1. Paleogene period: Mammals underwent an explosive evolution, and most still-living lineages appeared, primates included. Birds, crocodilians, turtles, squamates and lissamphibians were among the other land-vertebrates which survived the mass-extinction. At the end, the Earth started to become colder, and polar ices started to form.
  2. Neogene period: Continents acquired their modern placement, and new mountain ranges appeared. Grasslands became a widespread environment, partially replacing forests. New mammalian kinds appeared, among them the first hominids.
  3. Quaternary period: Started 2.59 million years ago. Several Ice Ages alternated with Interglacials. All modern kinds of plants and animals were already present, but also many now-extinct species. True humans evolved and started to develop our modern traits. The age in which we are living today (specifically the Holocene Epoch) is included in this time period. The only survived human species, Homo sapiens sapiens, has become a prime environmental factor worldwide.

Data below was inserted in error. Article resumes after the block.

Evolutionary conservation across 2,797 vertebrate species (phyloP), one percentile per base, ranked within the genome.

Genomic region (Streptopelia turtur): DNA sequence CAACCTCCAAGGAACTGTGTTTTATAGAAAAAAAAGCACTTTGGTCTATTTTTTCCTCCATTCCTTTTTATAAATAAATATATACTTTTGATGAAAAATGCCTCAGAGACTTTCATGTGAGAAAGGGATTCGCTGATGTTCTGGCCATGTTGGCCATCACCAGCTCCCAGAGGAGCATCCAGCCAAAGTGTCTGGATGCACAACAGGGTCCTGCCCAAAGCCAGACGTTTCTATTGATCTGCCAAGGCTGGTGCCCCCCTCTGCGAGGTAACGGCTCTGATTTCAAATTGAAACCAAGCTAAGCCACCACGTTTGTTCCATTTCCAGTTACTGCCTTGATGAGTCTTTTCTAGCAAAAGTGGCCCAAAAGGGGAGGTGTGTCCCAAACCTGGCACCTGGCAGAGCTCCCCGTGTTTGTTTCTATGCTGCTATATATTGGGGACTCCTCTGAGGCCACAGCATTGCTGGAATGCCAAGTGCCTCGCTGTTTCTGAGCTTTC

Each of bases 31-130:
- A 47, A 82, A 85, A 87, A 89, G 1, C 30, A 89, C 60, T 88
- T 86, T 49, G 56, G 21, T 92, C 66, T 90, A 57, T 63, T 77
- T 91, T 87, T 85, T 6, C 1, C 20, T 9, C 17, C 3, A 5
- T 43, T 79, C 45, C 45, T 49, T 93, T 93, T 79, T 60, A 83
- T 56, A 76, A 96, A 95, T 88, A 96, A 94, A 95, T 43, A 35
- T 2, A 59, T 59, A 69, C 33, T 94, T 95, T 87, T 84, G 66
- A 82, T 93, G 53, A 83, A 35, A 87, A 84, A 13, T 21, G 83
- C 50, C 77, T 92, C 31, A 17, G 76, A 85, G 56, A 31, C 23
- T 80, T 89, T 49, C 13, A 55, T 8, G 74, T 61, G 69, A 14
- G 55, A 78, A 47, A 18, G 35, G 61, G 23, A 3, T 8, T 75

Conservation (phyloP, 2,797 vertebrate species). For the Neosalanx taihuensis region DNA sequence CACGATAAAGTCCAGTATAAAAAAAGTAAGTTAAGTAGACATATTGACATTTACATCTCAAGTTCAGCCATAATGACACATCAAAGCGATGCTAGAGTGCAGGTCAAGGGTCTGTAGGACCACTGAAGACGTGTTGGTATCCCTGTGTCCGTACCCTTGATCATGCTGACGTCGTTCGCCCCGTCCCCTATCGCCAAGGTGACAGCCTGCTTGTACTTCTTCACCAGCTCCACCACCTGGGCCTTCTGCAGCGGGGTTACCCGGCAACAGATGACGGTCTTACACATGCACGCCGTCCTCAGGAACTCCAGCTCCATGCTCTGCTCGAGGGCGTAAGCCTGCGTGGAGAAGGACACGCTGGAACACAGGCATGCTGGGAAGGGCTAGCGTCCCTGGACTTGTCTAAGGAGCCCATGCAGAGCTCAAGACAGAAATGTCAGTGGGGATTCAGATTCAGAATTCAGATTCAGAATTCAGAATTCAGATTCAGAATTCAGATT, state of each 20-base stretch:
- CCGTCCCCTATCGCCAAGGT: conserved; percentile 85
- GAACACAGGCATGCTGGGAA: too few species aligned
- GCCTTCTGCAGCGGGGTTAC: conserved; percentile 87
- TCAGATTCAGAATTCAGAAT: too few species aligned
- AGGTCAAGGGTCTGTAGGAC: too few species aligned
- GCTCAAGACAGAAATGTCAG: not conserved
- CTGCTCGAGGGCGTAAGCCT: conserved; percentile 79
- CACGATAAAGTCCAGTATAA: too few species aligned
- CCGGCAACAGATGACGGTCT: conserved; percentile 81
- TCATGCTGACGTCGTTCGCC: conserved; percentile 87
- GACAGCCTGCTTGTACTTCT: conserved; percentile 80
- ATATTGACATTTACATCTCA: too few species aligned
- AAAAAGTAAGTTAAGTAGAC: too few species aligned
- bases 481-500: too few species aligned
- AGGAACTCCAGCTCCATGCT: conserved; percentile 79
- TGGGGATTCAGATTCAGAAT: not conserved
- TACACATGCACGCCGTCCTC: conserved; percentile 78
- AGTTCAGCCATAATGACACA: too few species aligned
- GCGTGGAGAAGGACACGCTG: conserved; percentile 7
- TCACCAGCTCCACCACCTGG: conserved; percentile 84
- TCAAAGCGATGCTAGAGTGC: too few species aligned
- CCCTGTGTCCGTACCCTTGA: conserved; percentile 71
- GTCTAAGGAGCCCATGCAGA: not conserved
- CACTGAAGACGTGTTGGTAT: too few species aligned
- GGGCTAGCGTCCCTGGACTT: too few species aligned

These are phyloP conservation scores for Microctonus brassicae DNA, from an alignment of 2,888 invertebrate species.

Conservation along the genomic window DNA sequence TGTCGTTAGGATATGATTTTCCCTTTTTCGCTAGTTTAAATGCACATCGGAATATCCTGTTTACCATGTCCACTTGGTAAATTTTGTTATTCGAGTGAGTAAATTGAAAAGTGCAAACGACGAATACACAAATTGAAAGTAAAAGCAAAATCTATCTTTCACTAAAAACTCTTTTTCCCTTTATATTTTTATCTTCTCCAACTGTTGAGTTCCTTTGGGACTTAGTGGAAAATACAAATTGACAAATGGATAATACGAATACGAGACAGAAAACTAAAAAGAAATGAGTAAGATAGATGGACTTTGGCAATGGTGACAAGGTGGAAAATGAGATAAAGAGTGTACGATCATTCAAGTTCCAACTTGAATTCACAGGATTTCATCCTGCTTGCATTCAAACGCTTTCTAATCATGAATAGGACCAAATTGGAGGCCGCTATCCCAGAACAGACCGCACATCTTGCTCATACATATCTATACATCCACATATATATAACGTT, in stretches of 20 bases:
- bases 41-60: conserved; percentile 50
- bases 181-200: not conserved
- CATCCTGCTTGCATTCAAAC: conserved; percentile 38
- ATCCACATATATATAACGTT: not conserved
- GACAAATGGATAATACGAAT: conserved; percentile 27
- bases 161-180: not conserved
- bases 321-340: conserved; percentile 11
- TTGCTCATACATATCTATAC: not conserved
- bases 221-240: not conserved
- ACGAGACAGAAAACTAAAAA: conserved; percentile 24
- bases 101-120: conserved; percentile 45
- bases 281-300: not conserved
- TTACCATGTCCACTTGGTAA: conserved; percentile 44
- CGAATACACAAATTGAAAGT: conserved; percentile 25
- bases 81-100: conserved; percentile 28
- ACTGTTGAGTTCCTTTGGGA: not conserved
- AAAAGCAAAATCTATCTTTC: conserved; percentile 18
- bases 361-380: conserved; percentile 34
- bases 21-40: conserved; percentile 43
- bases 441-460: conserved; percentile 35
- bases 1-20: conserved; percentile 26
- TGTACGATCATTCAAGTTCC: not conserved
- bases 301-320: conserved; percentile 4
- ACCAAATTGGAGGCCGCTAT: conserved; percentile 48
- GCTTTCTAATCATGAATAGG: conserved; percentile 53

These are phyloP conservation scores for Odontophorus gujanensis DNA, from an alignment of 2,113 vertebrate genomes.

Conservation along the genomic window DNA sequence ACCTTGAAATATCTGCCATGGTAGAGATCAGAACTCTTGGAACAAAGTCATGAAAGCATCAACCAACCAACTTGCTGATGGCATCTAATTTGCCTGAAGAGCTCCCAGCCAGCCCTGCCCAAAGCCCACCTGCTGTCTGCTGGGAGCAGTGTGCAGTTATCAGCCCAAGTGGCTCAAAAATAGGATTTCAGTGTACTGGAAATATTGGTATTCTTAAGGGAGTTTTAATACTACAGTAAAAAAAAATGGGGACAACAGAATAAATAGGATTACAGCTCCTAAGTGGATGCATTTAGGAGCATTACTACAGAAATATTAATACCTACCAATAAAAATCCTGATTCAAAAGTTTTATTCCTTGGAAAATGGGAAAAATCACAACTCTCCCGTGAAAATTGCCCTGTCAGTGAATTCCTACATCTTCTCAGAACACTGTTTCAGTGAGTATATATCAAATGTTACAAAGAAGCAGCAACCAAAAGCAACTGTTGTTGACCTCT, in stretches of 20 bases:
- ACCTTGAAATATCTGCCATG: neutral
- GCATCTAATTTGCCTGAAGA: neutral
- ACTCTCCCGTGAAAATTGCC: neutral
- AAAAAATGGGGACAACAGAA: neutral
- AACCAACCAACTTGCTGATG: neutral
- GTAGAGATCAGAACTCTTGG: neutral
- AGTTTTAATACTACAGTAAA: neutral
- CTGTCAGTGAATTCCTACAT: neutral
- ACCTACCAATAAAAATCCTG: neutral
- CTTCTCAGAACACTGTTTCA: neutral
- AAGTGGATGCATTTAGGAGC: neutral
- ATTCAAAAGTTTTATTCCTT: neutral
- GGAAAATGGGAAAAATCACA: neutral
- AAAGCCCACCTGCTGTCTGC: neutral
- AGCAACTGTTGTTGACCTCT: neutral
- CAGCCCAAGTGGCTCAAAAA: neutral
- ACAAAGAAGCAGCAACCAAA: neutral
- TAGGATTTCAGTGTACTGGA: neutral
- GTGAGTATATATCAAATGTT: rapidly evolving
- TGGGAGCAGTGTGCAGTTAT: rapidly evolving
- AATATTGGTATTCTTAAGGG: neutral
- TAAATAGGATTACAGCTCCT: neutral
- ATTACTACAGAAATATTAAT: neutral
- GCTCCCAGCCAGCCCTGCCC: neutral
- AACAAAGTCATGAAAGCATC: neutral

The first written records started to appear some 5000 years ago. That moment marked the beginning of recorded history. Anything more recent than that ain't prehistoric.

Translation Guide[edit | hide]

When reading the examples of creatures we made, you'll note that many prehistoric critters can confidentially be put in their group simply observing their hallmark-suffix. Let's list the most common cases. But also note not all members of each group have their designated suffix; nor these suffixes are necessarily exclusive of these groups (think about the whale Basilosaurus).

  1. -saurus: Greek for "lizard": in paleontology identifies reptiles in general, not only dinos. Ex: Scutosaurus. Often identifies amphibians as well: ex. Mastodonsaurus.